I rode my first 200km Brevet last month, I was on my randonneuse & teamed up with 3 recumbent riders after 35 kms & stayed with them the rest of the way. Their style matched my own – roughly 23kph average on the flat, slow up the hills and pretty fast down them. We rolled in to the finish in 11.5 hrs having stopped for a good lunch half way. I smiled all the way. The furthest I had ridden this year prior to this was 50kms. I’m nearly 50 and 5kgs too fat. It’s all in the mind ! Have a great time and take time to enjoy it.

  6. Erik Dasilva says:

    Great story, thanks for sharing :)

  7. Thank you! Very nice trip and wonderful pictures. It’s so hard to get such beautiful places here in Moscow — small towns, free roads…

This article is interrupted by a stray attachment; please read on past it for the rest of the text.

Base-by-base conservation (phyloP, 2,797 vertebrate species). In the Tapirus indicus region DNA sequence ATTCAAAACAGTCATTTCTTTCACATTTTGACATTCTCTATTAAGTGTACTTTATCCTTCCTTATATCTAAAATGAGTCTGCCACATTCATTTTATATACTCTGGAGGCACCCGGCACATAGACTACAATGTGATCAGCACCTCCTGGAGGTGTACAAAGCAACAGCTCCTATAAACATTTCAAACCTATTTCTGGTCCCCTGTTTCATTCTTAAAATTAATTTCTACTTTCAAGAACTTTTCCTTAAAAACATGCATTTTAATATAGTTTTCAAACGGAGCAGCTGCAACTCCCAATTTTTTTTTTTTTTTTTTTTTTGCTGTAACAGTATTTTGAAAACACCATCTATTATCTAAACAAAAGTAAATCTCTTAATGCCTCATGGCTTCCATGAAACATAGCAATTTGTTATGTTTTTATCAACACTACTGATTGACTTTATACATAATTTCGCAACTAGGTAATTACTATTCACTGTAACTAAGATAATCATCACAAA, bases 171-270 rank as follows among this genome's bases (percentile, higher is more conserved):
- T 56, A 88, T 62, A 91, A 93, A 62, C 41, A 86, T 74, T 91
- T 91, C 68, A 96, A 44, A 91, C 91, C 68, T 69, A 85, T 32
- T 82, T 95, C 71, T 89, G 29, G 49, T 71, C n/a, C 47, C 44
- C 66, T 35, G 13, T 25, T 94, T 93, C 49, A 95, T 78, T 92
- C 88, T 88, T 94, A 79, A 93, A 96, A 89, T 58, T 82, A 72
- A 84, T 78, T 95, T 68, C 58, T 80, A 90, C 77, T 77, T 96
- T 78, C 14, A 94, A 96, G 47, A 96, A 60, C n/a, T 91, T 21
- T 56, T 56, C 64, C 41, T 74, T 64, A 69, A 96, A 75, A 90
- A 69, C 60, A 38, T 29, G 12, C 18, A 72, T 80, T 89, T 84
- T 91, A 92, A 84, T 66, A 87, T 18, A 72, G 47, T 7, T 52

8. Ty says:

    Jan,

    Great vacation! Sounds like a great time!

    Question though: I know you have covered this in previous posts, but I was curious as to what you carried in your handlebar bag for that quick trip? For example, You had mentioned you had slept the night. I can’t imagine it was sleeping bags! Space blanket, etc.?

    I ask as I have a large Berthoud bag on the front of my bike, and I always seem to pack too much. If not to much trouble, Perhaps a re-cap of how you pack or a link to your earlier post on the subject?

    • Here is what my handlebar bag held:

      Sleeping: space blanket (large size).

      Clothing: rain jacket, wool gloves, Gore-Tex mittens, wool tights. (I also wore leg warmers.)

      Tools/spare: 2 spare tubes, 3 tiny Mafac wrenches, spoke wrench, glueless patch kit.